The Pro’s Closet sells minority stake, expands Trade-In

The eBay seller plans a national trade-in program for bike shops.

Words by BRAIN staff, Bicycle Retailer / Photos by The Pro’s Closet

The Pro's Closet on Valmont-1 bicycle trade-in

BOULDER, Colo. (BRAIN) — The Pro’s Closet’s founders have sold a minority stake in the company to the investment firm Range Light LLC for $2.5 million and are preparing to launch its used bike trade-in program nationally.

TPC began 9 years ago as an eBay consignment seller, specializing in selling off extra bike stuff that Boulder’s many pro cyclists had in their closets. The company now operates the largest bike “store” on eBay.

the pro's closet trade in appThe company has been testing its Trade-Up program with stores in Boulder and Denver. The program allows consumers to get a trade-in quote for their bike from a store’s website, then bring their old bike to the store and exchange it for store credit. TPC runs vans around to participating stores in Boulder and Denver to collect the trade-in bikes. TPC operates a satellite warehouse in Denver in addition to its main warehouse and headquarters in Boulder.

(BRAIN wrote about The Pro’s Closet’s Trade-Up program, along with competing programs from other companies, in a feature article in our January 1, 2016 issue.)

Now the company is preparing to go national with a two-pronged approach: It plans to operate small warehouses similar to its Denver one in a handful of major bike markets, like San Francisco, Austin and Portland. In those communities, TPC employees will collect trade-in bikes from stores much as they do now in Colorado. In other markets, participating shops will be provided with a bike packing and shipping system to send the traded-in bikes to TPC. Some shops nationally are already doing this.

The Pros Closet Mechanic-1 bicycle trade-in

“We’re trying to give shops another tool to make sales,” company founder Nick Martin told BRAIN on Monday.

Martin said the investment funds are being used to build out the technology behind the national system. The company recently brought on a Chief Technology Officer, James Bradley.

“What he’s done in two days already blows my mind; I can’t wait to see what he does in a year,” Martin said.

Range Light, which has offices in Boulder and Chicago, specializes in investing in companies in the active lifestyle, natural foods and technology markets. One of its investments is in Freedom Electronics, a firm that resells used electronics, a business similar to The Pro’s Closet.

Martin said he expects it will take until the end of the year to complete the technology necessary to support the national program.

The Pro's Closet Photo bicycle trade-in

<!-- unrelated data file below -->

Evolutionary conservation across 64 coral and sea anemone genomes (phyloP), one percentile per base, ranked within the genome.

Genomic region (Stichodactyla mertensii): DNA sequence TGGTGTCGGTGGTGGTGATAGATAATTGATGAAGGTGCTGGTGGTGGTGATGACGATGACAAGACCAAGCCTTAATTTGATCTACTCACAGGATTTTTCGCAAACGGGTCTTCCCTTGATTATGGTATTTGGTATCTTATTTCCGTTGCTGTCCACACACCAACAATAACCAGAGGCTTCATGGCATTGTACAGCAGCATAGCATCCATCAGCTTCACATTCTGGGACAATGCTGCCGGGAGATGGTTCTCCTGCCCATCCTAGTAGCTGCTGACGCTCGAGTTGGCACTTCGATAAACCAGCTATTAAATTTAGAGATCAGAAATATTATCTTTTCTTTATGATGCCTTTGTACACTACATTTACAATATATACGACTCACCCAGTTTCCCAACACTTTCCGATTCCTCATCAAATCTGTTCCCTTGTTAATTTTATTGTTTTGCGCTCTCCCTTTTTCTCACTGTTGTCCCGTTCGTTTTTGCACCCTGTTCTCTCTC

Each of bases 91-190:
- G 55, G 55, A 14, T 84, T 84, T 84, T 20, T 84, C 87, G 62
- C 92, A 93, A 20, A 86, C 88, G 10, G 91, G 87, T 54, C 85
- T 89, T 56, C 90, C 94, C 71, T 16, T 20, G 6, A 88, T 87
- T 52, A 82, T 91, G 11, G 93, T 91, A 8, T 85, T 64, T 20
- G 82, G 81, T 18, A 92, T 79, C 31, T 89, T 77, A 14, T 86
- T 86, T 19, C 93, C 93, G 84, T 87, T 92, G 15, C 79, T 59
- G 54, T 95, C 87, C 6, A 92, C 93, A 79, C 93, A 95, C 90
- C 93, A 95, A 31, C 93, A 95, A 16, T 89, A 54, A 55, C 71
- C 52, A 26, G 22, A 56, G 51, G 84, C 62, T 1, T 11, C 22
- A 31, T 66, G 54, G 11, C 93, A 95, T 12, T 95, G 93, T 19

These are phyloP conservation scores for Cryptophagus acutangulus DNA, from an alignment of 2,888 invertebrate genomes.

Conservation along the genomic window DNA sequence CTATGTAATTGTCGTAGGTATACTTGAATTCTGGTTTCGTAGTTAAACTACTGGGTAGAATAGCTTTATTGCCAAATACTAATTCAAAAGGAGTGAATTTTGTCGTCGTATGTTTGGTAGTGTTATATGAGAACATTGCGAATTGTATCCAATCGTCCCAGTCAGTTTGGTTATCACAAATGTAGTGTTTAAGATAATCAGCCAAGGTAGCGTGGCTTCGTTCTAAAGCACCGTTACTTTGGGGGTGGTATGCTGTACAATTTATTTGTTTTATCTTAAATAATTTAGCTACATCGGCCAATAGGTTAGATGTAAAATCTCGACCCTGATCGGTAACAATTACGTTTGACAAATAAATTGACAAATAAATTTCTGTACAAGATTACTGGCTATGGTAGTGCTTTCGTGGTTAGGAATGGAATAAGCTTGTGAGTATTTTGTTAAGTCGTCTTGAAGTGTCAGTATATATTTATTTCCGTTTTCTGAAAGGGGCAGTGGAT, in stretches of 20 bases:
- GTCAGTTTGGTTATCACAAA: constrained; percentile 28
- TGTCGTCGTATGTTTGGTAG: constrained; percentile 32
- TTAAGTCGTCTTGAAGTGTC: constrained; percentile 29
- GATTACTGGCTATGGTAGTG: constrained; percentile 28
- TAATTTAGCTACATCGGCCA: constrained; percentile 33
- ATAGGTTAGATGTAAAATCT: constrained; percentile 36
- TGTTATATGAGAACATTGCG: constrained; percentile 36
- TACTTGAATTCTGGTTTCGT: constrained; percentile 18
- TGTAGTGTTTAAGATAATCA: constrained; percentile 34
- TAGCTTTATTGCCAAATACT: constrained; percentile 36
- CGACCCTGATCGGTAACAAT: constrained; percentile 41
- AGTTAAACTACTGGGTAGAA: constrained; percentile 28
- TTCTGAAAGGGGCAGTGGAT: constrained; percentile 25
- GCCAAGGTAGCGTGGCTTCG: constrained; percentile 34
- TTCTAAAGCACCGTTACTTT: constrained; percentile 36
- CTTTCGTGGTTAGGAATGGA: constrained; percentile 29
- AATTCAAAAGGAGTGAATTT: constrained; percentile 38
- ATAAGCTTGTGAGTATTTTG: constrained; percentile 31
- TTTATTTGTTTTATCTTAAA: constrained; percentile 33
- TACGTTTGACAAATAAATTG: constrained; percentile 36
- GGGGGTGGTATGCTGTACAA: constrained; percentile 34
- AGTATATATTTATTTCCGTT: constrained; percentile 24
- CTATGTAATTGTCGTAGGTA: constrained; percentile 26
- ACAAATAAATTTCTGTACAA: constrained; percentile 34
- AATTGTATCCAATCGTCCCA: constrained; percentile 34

The Pro’s Closet recently moved into a new warehouse and headquarters space in Boulder. Most of the bikes that are traded in are parted out, and a large percentage of TPC’s sales are overseas, so shops that take in trade-ins are unlikely to ever see the bike again in their market.


  1. HOW DOES THIS WORK? a person trades in bike X for $500. Shop sells the bike to pros closet for $600 or something. Pros closet sells it for $700 overseas with shipping? tHEN EBAY/PAYPAL TAKES 14-15% OF $700. perhaps, the fees are different for big business but still let us say you are only charge 5%. $65 made. that does not include repairing a part on the bike or a possible return maybe 3% of the time. does this open the door for other things other then bikes? say, new old stock clothing with lbs?

    super interesting!

    • Hi Evan,

      Thanks for your interest in our newest venture. In a nutshell, customers trade in their bike at a local shop, the shop gives them a discount on a new bike, and we take the used bike and sell it online. It’s a win-win-win: the customers don’t have to deal with the hassle of selling their bike on Craigslist or eBay, the shop can focus their energy on what they do best – sell new bikes – and we manage the pre-owned side of their business so the bike gets another life and resold to a worldwide market.

      By partnering with local bike shops, we’re enabling them to unlock the value in their old inventory and giving them the capability to sell something that otherwise might not have been sold. And there’s no risk of competition – our customers are all over the world and the local shops are operating in a completely different marketplace. Whether this model could be duplicated across other industries, only time will tell.


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